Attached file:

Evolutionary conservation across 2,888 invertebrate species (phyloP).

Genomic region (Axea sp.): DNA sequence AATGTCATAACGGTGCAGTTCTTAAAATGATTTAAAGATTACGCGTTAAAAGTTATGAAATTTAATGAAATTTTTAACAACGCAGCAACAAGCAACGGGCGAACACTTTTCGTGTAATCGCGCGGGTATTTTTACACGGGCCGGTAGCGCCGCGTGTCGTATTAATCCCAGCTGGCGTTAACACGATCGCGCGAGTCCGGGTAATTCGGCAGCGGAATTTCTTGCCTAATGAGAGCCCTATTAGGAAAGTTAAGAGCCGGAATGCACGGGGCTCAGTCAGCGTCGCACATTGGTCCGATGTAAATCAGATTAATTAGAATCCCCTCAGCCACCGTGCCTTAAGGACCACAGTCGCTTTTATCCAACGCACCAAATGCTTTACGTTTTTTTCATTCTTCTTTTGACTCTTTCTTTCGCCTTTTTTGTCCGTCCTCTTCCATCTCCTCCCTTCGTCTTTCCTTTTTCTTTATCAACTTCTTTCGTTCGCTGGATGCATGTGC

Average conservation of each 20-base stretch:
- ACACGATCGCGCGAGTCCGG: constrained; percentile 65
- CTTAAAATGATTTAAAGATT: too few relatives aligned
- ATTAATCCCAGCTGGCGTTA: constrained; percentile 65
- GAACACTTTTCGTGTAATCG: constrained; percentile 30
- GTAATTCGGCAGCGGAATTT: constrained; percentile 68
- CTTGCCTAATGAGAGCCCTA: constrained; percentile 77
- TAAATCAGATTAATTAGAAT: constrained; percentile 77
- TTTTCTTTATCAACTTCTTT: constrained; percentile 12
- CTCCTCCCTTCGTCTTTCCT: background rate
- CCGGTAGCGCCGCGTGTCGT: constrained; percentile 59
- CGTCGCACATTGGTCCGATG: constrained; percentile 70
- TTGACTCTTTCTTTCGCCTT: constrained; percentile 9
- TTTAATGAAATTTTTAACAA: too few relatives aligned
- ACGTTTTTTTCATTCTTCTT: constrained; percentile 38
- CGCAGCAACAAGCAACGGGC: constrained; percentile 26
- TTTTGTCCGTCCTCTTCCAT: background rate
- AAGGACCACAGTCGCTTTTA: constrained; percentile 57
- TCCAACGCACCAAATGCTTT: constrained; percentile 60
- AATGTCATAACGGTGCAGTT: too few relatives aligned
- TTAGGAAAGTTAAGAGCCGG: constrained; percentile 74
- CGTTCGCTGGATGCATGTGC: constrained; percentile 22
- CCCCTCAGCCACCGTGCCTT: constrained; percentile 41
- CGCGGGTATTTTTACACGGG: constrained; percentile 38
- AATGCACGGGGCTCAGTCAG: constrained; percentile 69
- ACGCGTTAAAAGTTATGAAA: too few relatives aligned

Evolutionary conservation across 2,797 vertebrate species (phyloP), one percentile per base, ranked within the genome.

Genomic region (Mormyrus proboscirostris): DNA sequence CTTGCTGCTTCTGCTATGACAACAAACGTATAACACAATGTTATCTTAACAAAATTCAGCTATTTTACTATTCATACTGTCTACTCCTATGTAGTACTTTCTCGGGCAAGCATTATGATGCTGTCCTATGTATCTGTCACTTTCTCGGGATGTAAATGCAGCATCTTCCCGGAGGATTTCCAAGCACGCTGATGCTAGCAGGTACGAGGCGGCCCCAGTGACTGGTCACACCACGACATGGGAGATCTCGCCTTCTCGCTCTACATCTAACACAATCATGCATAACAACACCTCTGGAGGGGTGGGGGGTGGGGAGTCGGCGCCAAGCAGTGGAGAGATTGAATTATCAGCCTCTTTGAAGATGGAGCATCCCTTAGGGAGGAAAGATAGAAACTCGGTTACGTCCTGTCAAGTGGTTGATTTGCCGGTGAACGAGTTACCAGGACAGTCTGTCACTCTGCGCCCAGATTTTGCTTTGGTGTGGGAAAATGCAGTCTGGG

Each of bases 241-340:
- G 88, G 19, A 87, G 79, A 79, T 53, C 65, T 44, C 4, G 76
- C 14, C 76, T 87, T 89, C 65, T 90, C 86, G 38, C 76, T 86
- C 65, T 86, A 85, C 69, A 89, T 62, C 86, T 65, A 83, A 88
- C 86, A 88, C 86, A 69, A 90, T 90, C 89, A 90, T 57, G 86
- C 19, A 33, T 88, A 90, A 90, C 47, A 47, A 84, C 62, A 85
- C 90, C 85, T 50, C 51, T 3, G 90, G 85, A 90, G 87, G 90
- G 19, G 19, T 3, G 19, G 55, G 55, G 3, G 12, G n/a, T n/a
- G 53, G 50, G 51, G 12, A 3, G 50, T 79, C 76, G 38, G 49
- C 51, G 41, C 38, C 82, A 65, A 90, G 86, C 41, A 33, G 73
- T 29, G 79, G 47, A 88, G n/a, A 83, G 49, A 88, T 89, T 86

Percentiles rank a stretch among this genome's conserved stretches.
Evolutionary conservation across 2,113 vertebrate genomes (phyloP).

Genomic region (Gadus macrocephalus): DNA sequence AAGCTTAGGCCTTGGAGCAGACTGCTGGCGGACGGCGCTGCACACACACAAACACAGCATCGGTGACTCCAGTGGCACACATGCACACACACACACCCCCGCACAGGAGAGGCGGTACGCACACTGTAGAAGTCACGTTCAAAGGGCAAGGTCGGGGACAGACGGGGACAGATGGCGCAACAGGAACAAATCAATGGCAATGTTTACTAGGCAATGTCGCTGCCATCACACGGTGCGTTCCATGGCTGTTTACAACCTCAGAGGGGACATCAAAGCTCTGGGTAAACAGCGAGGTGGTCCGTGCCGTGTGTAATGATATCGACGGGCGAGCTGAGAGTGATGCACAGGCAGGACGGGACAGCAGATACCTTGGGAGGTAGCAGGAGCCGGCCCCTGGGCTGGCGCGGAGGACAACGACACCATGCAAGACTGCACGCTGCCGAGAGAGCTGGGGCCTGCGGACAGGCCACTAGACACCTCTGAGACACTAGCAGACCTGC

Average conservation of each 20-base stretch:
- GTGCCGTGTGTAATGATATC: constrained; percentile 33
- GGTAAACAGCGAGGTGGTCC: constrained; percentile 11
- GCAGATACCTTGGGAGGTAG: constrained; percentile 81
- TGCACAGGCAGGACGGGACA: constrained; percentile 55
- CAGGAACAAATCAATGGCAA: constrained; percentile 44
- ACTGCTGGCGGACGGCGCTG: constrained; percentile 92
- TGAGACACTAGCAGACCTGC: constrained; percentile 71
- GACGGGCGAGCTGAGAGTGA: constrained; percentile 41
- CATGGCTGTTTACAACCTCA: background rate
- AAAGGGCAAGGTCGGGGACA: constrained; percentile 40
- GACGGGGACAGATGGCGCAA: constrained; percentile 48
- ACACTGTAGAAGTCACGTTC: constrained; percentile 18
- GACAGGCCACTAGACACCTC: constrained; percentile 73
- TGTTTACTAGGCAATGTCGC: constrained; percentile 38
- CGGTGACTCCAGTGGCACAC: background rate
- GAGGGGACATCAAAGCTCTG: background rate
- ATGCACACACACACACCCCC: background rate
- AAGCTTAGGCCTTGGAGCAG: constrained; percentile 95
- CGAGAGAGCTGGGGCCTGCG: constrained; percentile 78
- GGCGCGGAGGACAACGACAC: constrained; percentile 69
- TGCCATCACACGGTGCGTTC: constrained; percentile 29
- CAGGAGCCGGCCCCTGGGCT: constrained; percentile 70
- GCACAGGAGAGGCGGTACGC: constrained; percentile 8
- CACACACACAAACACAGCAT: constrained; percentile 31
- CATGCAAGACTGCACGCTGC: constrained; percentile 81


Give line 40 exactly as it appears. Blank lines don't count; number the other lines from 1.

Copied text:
- C 51, G 41, C 38, C 82, A 65, A 90, G 86, C 41, A 33, G 73